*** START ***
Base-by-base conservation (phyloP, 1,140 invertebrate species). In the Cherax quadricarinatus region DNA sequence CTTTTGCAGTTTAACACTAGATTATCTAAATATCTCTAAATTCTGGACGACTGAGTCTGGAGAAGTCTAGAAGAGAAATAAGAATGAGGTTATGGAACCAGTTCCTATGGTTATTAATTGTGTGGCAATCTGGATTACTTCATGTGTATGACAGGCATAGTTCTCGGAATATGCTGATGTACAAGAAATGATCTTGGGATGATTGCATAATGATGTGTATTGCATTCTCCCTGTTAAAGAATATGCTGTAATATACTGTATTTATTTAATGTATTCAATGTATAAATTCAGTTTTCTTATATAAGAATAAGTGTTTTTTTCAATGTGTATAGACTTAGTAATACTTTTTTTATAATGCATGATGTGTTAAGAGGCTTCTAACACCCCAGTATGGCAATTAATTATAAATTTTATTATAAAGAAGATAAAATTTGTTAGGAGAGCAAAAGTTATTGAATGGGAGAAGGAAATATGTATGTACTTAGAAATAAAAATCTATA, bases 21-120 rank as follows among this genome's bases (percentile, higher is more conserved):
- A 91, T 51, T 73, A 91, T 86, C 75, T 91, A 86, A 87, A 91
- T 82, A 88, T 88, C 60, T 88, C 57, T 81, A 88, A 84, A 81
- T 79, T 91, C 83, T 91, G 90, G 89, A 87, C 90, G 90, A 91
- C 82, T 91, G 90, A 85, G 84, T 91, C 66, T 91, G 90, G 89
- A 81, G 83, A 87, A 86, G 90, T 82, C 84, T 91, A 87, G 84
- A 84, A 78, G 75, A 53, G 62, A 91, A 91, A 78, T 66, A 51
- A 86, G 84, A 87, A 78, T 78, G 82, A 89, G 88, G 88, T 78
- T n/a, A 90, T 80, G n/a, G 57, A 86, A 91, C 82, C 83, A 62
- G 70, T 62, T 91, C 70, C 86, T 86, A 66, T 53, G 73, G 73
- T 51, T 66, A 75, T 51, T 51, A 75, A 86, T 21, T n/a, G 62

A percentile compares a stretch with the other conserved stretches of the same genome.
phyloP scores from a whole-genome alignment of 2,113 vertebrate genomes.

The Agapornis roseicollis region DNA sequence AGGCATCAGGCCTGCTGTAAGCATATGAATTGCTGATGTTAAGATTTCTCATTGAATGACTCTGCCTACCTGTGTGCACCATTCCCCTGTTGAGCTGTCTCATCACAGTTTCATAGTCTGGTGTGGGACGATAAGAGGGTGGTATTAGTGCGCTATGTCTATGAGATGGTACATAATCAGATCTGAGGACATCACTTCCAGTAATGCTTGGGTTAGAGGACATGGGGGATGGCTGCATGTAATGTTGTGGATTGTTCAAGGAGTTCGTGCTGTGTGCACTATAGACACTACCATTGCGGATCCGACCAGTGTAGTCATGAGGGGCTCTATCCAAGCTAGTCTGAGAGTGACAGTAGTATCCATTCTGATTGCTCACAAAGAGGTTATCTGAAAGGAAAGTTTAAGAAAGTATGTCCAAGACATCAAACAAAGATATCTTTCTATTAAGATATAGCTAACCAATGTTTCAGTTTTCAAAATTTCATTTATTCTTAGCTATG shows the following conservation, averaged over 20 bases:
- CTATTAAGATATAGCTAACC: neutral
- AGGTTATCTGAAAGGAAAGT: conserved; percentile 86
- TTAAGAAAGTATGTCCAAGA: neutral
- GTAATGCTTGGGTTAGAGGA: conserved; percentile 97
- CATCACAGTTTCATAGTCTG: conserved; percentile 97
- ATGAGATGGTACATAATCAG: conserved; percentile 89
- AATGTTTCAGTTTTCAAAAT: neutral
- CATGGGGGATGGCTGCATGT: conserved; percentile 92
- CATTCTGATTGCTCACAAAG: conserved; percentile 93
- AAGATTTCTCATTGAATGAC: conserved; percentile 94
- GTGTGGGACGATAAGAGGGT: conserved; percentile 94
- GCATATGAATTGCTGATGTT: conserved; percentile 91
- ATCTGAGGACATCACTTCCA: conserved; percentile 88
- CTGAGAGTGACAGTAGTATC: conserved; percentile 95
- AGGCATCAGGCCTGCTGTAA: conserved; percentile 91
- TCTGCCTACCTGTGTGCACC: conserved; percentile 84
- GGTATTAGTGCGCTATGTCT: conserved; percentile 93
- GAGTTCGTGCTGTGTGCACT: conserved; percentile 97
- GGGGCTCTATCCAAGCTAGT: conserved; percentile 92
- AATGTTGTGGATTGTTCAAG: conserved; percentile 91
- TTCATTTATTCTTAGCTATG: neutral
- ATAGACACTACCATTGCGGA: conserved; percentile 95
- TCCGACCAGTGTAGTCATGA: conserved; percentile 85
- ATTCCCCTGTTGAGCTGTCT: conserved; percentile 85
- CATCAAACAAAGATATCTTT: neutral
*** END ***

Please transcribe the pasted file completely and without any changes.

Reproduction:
Base-by-base conservation (phyloP, 1,140 invertebrate species). In the Cherax quadricarinatus region DNA sequence CTTTTGCAGTTTAACACTAGATTATCTAAATATCTCTAAATTCTGGACGACTGAGTCTGGAGAAGTCTAGAAGAGAAATAAGAATGAGGTTATGGAACCAGTTCCTATGGTTATTAATTGTGTGGCAATCTGGATTACTTCATGTGTATGACAGGCATAGTTCTCGGAATATGCTGATGTACAAGAAATGATCTTGGGATGATTGCATAATGATGTGTATTGCATTCTCCCTGTTAAAGAATATGCTGTAATATACTGTATTTATTTAATGTATTCAATGTATAAATTCAGTTTTCTTATATAAGAATAAGTGTTTTTTTCAATGTGTATAGACTTAGTAATACTTTTTTTATAATGCATGATGTGTTAAGAGGCTTCTAACACCCCAGTATGGCAATTAATTATAAATTTTATTATAAAGAAGATAAAATTTGTTAGGAGAGCAAAAGTTATTGAATGGGAGAAGGAAATATGTATGTACTTAGAAATAAAAATCTATA, bases 21-120 rank as follows among this genome's bases (percentile, higher is more conserved):
- A 91, T 51, T 73, A 91, T 86, C 75, T 91, A 86, A 87, A 91
- T 82, A 88, T 88, C 60, T 88, C 57, T 81, A 88, A 84, A 81
- T 79, T 91, C 83, T 91, G 90, G 89, A 87, C 90, G 90, A 91
- C 82, T 91, G 90, A 85, G 84, T 91, C 66, T 91, G 90, G 89
- A 81, G 83, A 87, A 86, G 90, T 82, C 84, T 91, A 87, G 84
- A 84, A 78, G 75, A 53, G 62, A 91, A 91, A 78, T 66, A 51
- A 86, G 84, A 87, A 78, T 78, G 82, A 89, G 88, G 88, T 78
- T n/a, A 90, T 80, G n/a, G 57, A 86, A 91, C 82, C 83, A 62
- G 70, T 62, T 91, C 70, C 86, T 86, A 66, T 53, G 73, G 73
- T 51, T 66, A 75, T 51, T 51, A 75, A 86, T 21, T n/a, G 62

A percentile compares a stretch with the other conserved stretches of the same genome.
phyloP scores from a whole-genome alignment of 2,113 vertebrate genomes.

The Agapornis roseicollis region DNA sequence AGGCATCAGGCCTGCTGTAAGCATATGAATTGCTGATGTTAAGATTTCTCATTGAATGACTCTGCCTACCTGTGTGCACCATTCCCCTGTTGAGCTGTCTCATCACAGTTTCATAGTCTGGTGTGGGACGATAAGAGGGTGGTATTAGTGCGCTATGTCTATGAGATGGTACATAATCAGATCTGAGGACATCACTTCCAGTAATGCTTGGGTTAGAGGACATGGGGGATGGCTGCATGTAATGTTGTGGATTGTTCAAGGAGTTCGTGCTGTGTGCACTATAGACACTACCATTGCGGATCCGACCAGTGTAGTCATGAGGGGCTCTATCCAAGCTAGTCTGAGAGTGACAGTAGTATCCATTCTGATTGCTCACAAAGAGGTTATCTGAAAGGAAAGTTTAAGAAAGTATGTCCAAGACATCAAACAAAGATATCTTTCTATTAAGATATAGCTAACCAATGTTTCAGTTTTCAAAATTTCATTTATTCTTAGCTATG shows the following conservation, averaged over 20 bases:
- CTATTAAGATATAGCTAACC: neutral
- AGGTTATCTGAAAGGAAAGT: conserved; percentile 86
- TTAAGAAAGTATGTCCAAGA: neutral
- GTAATGCTTGGGTTAGAGGA: conserved; percentile 97
- CATCACAGTTTCATAGTCTG: conserved; percentile 97
- ATGAGATGGTACATAATCAG: conserved; percentile 89
- AATGTTTCAGTTTTCAAAAT: neutral
- CATGGGGGATGGCTGCATGT: conserved; percentile 92
- CATTCTGATTGCTCACAAAG: conserved; percentile 93
- AAGATTTCTCATTGAATGAC: conserved; percentile 94
- GTGTGGGACGATAAGAGGGT: conserved; percentile 94
- GCATATGAATTGCTGATGTT: conserved; percentile 91
- ATCTGAGGACATCACTTCCA: conserved; percentile 88
- CTGAGAGTGACAGTAGTATC: conserved; percentile 95
- AGGCATCAGGCCTGCTGTAA: conserved; percentile 91
- TCTGCCTACCTGTGTGCACC: conserved; percentile 84
- GGTATTAGTGCGCTATGTCT: conserved; percentile 93
- GAGTTCGTGCTGTGTGCACT: conserved; percentile 97
- GGGGCTCTATCCAAGCTAGT: conserved; percentile 92
- AATGTTGTGGATTGTTCAAG: conserved; percentile 91
- TTCATTTATTCTTAGCTATG: neutral
- ATAGACACTACCATTGCGGA: conserved; percentile 95
- TCCGACCAGTGTAGTCATGA: conserved; percentile 85
- ATTCCCCTGTTGAGCTGTCT: conserved; percentile 85
- CATCAAACAAAGATATCTTT: neutral